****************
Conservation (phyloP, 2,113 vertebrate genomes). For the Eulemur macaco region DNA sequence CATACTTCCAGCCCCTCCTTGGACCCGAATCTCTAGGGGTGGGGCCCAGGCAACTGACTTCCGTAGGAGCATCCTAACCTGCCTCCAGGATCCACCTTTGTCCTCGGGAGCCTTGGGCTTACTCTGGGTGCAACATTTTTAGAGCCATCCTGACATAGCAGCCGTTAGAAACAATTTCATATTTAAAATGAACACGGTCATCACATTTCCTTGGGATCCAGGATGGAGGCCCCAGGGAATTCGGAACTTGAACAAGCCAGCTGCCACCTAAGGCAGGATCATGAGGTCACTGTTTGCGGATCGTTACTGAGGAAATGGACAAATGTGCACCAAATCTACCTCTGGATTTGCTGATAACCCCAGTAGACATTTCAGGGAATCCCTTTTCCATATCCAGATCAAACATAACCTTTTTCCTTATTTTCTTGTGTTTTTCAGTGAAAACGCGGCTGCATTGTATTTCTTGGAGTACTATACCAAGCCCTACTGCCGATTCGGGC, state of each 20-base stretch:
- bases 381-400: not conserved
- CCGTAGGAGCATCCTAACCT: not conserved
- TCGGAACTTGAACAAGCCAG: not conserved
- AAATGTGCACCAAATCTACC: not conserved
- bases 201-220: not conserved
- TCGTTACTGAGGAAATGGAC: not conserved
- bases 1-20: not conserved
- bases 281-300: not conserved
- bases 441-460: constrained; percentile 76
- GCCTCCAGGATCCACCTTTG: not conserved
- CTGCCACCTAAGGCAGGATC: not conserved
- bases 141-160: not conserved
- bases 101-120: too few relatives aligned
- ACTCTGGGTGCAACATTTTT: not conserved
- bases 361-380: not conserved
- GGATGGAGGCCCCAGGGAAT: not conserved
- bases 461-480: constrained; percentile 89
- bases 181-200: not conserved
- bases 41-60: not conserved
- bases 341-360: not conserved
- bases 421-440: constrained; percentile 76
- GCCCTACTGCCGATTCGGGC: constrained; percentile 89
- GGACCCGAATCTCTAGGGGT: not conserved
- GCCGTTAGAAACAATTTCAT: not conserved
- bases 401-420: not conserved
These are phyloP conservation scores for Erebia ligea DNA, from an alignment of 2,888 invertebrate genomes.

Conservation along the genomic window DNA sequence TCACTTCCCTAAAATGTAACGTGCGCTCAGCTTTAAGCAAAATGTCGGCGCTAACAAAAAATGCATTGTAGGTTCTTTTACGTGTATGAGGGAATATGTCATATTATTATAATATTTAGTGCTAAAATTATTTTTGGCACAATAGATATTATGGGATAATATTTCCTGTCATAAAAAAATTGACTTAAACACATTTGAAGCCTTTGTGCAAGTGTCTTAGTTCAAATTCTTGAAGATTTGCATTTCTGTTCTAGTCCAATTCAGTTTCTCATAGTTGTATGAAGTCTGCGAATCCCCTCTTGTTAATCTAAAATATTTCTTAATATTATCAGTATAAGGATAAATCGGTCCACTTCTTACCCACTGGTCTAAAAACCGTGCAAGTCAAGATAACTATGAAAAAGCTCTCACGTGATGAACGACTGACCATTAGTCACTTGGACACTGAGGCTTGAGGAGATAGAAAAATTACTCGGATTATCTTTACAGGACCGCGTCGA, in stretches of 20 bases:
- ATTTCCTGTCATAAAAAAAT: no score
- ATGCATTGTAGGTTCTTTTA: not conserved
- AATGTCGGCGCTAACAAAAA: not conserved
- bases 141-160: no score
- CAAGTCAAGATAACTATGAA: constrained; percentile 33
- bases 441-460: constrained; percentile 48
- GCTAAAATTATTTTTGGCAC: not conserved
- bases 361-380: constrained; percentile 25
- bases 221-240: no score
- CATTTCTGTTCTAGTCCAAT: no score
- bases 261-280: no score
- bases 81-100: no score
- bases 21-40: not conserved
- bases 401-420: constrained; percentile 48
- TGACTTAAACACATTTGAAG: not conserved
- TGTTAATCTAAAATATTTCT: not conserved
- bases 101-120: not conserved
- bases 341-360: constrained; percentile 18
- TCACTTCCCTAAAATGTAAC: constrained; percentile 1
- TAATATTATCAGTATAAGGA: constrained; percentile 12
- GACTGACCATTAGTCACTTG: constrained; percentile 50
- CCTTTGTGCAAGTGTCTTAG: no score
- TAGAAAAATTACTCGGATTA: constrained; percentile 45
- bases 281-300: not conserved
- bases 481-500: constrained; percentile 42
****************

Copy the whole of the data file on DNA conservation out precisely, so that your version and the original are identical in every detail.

Conservation (phyloP, 2,113 vertebrate genomes). For the Eulemur macaco region DNA sequence CATACTTCCAGCCCCTCCTTGGACCCGAATCTCTAGGGGTGGGGCCCAGGCAACTGACTTCCGTAGGAGCATCCTAACCTGCCTCCAGGATCCACCTTTGTCCTCGGGAGCCTTGGGCTTACTCTGGGTGCAACATTTTTAGAGCCATCCTGACATAGCAGCCGTTAGAAACAATTTCATATTTAAAATGAACACGGTCATCACATTTCCTTGGGATCCAGGATGGAGGCCCCAGGGAATTCGGAACTTGAACAAGCCAGCTGCCACCTAAGGCAGGATCATGAGGTCACTGTTTGCGGATCGTTACTGAGGAAATGGACAAATGTGCACCAAATCTACCTCTGGATTTGCTGATAACCCCAGTAGACATTTCAGGGAATCCCTTTTCCATATCCAGATCAAACATAACCTTTTTCCTTATTTTCTTGTGTTTTTCAGTGAAAACGCGGCTGCATTGTATTTCTTGGAGTACTATACCAAGCCCTACTGCCGATTCGGGC, state of each 20-base stretch:
- bases 381-400: not conserved
- CCGTAGGAGCATCCTAACCT: not conserved
- TCGGAACTTGAACAAGCCAG: not conserved
- AAATGTGCACCAAATCTACC: not conserved
- bases 201-220: not conserved
- TCGTTACTGAGGAAATGGAC: not conserved
- bases 1-20: not conserved
- bases 281-300: not conserved
- bases 441-460: constrained; percentile 76
- GCCTCCAGGATCCACCTTTG: not conserved
- CTGCCACCTAAGGCAGGATC: not conserved
- bases 141-160: not conserved
- bases 101-120: too few relatives aligned
- ACTCTGGGTGCAACATTTTT: not conserved
- bases 361-380: not conserved
- GGATGGAGGCCCCAGGGAAT: not conserved
- bases 461-480: constrained; percentile 89
- bases 181-200: not conserved
- bases 41-60: not conserved
- bases 341-360: not conserved
- bases 421-440: constrained; percentile 76
- GCCCTACTGCCGATTCGGGC: constrained; percentile 89
- GGACCCGAATCTCTAGGGGT: not conserved
- GCCGTTAGAAACAATTTCAT: not conserved
- bases 401-420: not conserved
These are phyloP conservation scores for Erebia ligea DNA, from an alignment of 2,888 invertebrate genomes.

Conservation along the genomic window DNA sequence TCACTTCCCTAAAATGTAACGTGCGCTCAGCTTTAAGCAAAATGTCGGCGCTAACAAAAAATGCATTGTAGGTTCTTTTACGTGTATGAGGGAATATGTCATATTATTATAATATTTAGTGCTAAAATTATTTTTGGCACAATAGATATTATGGGATAATATTTCCTGTCATAAAAAAATTGACTTAAACACATTTGAAGCCTTTGTGCAAGTGTCTTAGTTCAAATTCTTGAAGATTTGCATTTCTGTTCTAGTCCAATTCAGTTTCTCATAGTTGTATGAAGTCTGCGAATCCCCTCTTGTTAATCTAAAATATTTCTTAATATTATCAGTATAAGGATAAATCGGTCCACTTCTTACCCACTGGTCTAAAAACCGTGCAAGTCAAGATAACTATGAAAAAGCTCTCACGTGATGAACGACTGACCATTAGTCACTTGGACACTGAGGCTTGAGGAGATAGAAAAATTACTCGGATTATCTTTACAGGACCGCGTCGA, in stretches of 20 bases:
- ATTTCCTGTCATAAAAAAAT: no score
- ATGCATTGTAGGTTCTTTTA: not conserved
- AATGTCGGCGCTAACAAAAA: not conserved
- bases 141-160: no score
- CAAGTCAAGATAACTATGAA: constrained; percentile 33
- bases 441-460: constrained; percentile 48
- GCTAAAATTATTTTTGGCAC: not conserved
- bases 361-380: constrained; percentile 25
- bases 221-240: no score
- CATTTCTGTTCTAGTCCAAT: no score
- bases 261-280: no score
- bases 81-100: no score
- bases 21-40: not conserved
- bases 401-420: constrained; percentile 48
- TGACTTAAACACATTTGAAG: not conserved
- TGTTAATCTAAAATATTTCT: not conserved
- bases 101-120: not conserved
- bases 341-360: constrained; percentile 18
- TCACTTCCCTAAAATGTAAC: constrained; percentile 1
- TAATATTATCAGTATAAGGA: constrained; percentile 12
- GACTGACCATTAGTCACTTG: constrained; percentile 50
- CCTTTGTGCAAGTGTCTTAG: no score
- TAGAAAAATTACTCGGATTA: constrained; percentile 45
- bases 281-300: not conserved
- bases 481-500: constrained; percentile 42